An Israeli child enjoys an activity at one of the Hole in the Wall camps in the U.S.The idea for the Jordan River Village – ‘the place in the Middle East where sick children can just be kids’ – took seed when Israelis Murray and Marilyn Grant went to a jazz concert in their native Connecticut six years ago.
“My wife saw a brochure for the Hall in Wall Camp. The next day she was reading it, and said to me ‘We have to bring this to Israel’,” recalled Grant during an interview with ISRAEL21c.
He was referring to the series of five camps in the U.S. (and one in France and one in Ireland) founded by American actor Paul Newman which offers children with life-threatening diseases and all-expenses paid vacation in the country with state of the art recreational, athletic and medical facilities at their beckoned call.
Now all those years later, the Grants’ dream is on its way to becoming a reality. This month saw the groundbreaking of the Jordan River Village Camp, a facility for children with serious illnesses near Givat Avni in the Lower Galilee.
The 60-acre camp, the eighth in the worldwide Hole in the Wall Camps Association, plans to host Jewish and Arab children from Israel, Jordan, Lebanon, and the Palestinian Authority. The village will be geared for youngsters aged nine to 18 with severe physical and mental disabilities or life-threatening ailments. The facility will have a swimming pool, theater, sports and leisure activities center, an art school and other attractions. A full medical staff will be in attendance around the clock to administer treatment and medication.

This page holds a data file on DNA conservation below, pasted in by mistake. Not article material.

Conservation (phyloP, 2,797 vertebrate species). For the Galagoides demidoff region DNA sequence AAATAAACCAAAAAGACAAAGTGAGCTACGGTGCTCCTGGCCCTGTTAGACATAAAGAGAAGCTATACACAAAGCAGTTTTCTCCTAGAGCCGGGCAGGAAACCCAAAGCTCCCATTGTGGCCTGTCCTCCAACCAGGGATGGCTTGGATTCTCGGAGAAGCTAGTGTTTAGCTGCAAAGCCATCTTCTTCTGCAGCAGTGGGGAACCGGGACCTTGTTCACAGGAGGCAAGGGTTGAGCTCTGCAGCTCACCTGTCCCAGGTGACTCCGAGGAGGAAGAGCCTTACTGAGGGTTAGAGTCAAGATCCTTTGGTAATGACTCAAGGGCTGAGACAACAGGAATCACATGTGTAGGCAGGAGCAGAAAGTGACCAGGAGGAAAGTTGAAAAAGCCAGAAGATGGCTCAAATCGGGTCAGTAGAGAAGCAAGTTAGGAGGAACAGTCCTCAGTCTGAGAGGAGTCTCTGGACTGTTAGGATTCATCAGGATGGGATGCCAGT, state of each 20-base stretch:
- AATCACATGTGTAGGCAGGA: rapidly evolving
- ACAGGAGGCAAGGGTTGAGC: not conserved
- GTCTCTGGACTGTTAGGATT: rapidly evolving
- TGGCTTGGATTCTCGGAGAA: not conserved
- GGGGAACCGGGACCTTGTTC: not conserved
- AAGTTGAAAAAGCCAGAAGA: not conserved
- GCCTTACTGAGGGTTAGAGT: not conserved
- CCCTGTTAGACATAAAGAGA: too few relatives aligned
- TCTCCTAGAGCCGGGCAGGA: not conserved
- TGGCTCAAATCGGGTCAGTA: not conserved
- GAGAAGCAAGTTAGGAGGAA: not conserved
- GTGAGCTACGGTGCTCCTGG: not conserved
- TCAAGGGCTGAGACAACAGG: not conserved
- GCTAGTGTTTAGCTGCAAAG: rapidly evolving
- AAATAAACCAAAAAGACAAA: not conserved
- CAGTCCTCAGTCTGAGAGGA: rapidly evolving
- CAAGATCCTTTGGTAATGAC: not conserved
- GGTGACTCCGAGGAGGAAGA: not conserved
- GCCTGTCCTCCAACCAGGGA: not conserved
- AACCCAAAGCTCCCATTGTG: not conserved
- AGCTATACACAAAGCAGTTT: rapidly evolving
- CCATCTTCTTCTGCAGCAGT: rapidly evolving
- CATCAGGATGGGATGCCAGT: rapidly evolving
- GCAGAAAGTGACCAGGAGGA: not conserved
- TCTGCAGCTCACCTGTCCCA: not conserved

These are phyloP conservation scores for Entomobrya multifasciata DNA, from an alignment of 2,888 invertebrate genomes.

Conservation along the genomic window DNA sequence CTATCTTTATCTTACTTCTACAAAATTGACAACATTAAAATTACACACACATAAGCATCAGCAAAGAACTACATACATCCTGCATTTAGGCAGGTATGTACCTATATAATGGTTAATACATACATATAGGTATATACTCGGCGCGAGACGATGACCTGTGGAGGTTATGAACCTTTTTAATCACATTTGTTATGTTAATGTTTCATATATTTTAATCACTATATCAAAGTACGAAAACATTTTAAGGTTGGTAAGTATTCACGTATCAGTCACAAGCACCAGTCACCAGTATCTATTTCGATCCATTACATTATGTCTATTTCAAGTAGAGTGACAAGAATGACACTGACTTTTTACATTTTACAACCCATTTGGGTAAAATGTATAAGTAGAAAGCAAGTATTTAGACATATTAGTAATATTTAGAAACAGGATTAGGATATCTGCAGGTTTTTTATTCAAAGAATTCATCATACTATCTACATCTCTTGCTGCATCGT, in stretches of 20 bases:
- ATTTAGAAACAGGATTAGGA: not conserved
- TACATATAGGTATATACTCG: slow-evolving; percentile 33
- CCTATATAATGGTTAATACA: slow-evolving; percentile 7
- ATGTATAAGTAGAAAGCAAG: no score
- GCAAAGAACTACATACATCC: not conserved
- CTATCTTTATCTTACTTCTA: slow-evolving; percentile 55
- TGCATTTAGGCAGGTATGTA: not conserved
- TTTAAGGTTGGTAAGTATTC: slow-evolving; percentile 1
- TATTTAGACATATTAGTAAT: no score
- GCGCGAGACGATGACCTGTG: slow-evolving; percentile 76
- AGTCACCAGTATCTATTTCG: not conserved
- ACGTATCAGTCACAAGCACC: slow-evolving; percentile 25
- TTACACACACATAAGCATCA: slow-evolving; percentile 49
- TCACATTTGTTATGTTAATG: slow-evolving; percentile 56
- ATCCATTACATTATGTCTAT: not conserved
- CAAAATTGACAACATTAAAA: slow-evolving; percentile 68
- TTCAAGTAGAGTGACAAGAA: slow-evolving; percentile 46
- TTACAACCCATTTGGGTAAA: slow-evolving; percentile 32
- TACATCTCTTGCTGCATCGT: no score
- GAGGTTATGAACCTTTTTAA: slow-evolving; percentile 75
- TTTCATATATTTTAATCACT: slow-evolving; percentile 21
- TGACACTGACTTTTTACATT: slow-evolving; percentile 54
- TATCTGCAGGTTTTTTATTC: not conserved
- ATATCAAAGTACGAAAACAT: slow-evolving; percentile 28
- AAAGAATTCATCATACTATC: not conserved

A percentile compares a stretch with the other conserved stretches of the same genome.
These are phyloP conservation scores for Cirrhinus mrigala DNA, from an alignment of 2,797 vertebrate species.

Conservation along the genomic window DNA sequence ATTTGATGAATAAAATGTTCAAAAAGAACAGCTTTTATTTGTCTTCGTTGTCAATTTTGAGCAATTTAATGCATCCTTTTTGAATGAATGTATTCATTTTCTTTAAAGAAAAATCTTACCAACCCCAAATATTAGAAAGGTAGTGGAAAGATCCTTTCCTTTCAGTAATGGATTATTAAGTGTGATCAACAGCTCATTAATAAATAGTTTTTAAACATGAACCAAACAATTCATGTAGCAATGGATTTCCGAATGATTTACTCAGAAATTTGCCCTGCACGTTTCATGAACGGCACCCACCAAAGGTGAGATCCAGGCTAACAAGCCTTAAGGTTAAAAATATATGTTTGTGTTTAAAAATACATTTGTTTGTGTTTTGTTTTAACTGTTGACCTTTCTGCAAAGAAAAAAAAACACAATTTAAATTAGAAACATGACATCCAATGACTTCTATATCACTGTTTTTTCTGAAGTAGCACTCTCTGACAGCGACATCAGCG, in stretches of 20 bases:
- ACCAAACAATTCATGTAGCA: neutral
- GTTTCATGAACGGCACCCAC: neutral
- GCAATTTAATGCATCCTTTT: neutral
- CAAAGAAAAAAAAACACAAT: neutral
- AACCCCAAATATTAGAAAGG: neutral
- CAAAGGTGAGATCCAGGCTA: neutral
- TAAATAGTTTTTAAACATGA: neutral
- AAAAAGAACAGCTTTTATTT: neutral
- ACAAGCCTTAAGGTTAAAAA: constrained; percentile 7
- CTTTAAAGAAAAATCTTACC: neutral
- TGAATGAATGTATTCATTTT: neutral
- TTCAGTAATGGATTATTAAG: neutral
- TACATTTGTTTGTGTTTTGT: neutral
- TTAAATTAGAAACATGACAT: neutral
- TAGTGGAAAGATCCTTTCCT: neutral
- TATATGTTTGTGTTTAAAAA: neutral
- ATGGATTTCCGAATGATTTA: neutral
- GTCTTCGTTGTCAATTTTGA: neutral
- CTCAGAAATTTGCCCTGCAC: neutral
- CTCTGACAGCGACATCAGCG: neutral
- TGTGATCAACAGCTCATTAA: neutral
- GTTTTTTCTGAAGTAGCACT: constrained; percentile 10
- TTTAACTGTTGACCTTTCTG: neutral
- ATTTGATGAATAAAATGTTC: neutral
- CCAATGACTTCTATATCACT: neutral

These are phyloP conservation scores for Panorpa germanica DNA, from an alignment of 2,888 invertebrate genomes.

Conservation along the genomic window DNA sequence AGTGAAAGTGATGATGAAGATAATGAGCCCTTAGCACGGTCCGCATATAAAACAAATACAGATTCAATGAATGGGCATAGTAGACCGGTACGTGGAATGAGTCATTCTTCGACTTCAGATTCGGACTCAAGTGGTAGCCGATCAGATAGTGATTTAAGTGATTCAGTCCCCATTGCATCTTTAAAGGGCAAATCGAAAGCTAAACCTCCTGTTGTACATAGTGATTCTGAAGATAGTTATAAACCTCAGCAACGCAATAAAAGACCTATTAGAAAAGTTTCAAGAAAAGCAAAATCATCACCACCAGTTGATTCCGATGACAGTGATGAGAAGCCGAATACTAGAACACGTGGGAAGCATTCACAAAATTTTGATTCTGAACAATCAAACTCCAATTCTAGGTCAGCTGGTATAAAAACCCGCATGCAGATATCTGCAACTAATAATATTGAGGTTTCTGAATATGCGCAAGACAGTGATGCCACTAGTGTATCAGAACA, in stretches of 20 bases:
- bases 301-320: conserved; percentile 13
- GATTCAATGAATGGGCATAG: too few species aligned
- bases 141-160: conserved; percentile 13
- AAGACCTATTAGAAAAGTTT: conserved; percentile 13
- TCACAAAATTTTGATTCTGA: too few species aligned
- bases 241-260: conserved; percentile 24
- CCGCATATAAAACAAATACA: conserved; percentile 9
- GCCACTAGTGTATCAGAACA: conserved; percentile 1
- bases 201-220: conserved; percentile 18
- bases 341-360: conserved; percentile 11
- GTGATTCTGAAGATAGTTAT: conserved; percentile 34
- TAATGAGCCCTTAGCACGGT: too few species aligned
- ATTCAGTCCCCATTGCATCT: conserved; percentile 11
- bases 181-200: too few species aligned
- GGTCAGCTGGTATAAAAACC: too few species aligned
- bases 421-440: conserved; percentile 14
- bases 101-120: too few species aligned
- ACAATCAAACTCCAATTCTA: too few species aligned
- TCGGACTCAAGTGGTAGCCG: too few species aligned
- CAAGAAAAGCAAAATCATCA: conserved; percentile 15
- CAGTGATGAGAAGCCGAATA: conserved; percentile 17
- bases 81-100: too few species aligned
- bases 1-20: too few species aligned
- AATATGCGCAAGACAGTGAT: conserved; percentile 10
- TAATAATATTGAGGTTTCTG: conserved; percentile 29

“A sick child is a sick child, no matter what ethnic background or religion,” Katia Citrin, executive director of the Camp, said at the ceremony.
Newman, who appeared in a video message at the ceremony and announced his donation of $500,000, said that in addition to improving the lives of the children, he hopes the camp “could be a bridge to better relations among neighbors.”
“The groundbreaking was way beyond our expectations,” said Grant. “Over 400 people were present including President Moshe Katsav, the mayor of Nazareth Ramez Jeraise who spoke in Hebrew and read a prayer in Arabic, Sheikh Moafaq Tarif, chairman of the Druse High Religious Council, and the counsel from the Jordanian Embassy.”
The project, the culmination of three years of planning and fund-raising, is scheduled to be completed within two years, even though only $12.5 million of the approximately $20m. needed to complete the facility has been secured.
“Our capital campaign is aiming for $25 million. Although it will cost $19-20 million to build the campus, we also want to have a residual side fund since nobody pays to go to this camp,” said Grant.
In the meantime, the Jordan River Village Foundation has found ways to help children in the region despite not having a facility to host them. A program called ‘Care with a Smile’ was initiated last year in order pick up the spirits of acutely ill children hospitalized in pediatric wards in Israel.